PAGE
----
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The effect of intravenous ranitidine on the intragastric pH of preterm infants receiving dexamethasone.
  1. E J Kelly,
  2. S L Chatfield,
  3. K G Brownlee,
  4. P C Ng,
  5. S J Newell,
  6. P R Dear,
  7. J N Primrose
  1. St James's University Hospital, Academic Unit of Paediatrics and Child Health, Leeds.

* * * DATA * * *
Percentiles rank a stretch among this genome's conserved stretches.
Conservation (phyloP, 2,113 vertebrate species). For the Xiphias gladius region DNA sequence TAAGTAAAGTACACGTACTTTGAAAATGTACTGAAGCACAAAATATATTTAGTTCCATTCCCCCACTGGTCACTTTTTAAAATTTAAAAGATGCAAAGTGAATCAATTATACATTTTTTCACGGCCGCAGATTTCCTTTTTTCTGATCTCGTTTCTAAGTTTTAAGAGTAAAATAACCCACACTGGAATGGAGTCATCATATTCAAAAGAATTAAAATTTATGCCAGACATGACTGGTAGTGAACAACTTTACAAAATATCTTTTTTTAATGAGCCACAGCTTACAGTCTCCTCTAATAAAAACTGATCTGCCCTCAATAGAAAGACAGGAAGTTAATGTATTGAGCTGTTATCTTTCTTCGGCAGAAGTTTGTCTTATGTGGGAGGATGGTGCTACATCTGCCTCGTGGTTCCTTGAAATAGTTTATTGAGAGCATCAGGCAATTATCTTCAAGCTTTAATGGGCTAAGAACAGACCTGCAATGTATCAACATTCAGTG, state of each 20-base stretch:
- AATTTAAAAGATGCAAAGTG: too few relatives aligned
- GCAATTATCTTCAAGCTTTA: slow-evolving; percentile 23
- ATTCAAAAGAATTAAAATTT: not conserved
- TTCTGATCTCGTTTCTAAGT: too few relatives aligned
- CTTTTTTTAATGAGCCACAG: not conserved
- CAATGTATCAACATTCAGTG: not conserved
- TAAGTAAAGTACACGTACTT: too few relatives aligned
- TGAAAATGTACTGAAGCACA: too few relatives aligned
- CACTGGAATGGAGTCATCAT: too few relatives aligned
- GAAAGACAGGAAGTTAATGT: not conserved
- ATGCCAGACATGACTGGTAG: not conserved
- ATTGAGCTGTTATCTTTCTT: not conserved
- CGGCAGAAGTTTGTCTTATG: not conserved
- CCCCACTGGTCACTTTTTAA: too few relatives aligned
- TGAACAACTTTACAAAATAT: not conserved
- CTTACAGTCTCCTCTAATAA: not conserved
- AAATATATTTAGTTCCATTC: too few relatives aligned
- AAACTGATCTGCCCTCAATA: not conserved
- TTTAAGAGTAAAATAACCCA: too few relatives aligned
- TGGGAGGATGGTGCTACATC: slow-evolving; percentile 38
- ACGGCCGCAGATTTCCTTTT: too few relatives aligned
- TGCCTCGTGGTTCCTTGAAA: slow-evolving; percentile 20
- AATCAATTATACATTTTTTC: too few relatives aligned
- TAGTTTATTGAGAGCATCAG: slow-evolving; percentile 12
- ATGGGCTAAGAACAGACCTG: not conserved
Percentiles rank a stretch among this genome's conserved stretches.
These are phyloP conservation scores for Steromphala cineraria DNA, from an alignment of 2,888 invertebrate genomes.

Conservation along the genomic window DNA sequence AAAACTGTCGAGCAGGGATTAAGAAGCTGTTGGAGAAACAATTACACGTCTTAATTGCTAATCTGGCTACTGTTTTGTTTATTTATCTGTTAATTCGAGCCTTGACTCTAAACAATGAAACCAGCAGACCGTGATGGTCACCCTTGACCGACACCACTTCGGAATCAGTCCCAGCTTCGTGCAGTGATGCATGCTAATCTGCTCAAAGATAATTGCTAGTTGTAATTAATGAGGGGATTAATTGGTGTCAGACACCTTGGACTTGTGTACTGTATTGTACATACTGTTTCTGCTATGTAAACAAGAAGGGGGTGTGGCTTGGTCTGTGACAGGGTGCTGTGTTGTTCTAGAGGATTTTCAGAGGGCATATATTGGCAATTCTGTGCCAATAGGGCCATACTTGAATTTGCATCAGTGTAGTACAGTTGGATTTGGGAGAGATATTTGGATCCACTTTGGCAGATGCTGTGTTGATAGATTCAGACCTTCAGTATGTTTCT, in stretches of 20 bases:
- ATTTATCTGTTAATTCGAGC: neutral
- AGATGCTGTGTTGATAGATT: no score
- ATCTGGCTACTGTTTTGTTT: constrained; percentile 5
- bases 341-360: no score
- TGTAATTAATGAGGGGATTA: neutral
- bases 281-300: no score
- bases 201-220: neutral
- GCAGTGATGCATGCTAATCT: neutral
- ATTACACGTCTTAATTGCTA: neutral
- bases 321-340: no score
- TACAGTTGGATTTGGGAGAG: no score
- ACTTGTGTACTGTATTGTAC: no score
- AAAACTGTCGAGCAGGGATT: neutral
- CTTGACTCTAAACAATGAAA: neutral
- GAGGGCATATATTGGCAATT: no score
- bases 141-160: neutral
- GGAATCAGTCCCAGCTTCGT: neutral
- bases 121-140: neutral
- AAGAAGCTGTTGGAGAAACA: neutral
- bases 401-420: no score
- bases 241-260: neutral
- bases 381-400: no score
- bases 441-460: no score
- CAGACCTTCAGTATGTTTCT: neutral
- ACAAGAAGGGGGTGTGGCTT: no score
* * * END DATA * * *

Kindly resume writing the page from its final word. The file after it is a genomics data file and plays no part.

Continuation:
Gastric perforation is a catastrophic, albeit uncommon, side effect of steroid treatment for premature infants with bronchopulmonary dysplasia (BPD). A reduction of intragastric acidity may protect against peptic ulceration. The effect of different doses of ranitidine, given as intravenous infusions, on intragastric acidity in premature neonates was therefore examined. Ten consecutive, enterally starved, infants receiving dexamethasone (0.6 mg/kg) for BPD were enrolled. Intragastric pH was continuously monitored on the day before steroid treatment and on the four following days, initially without H2 blockade and then using a continuous intravenous infusion of ranitidine at 0.031, 0.0625, and 0.125 mg/kg/hour. An infusion of 0.0625 mg/kg/hour of ranitidine was sufficient to increase and maintain gastric pH above 4; the authors therefore use this infusion during dexamethasone administration as possible prevention of gastric perforation.

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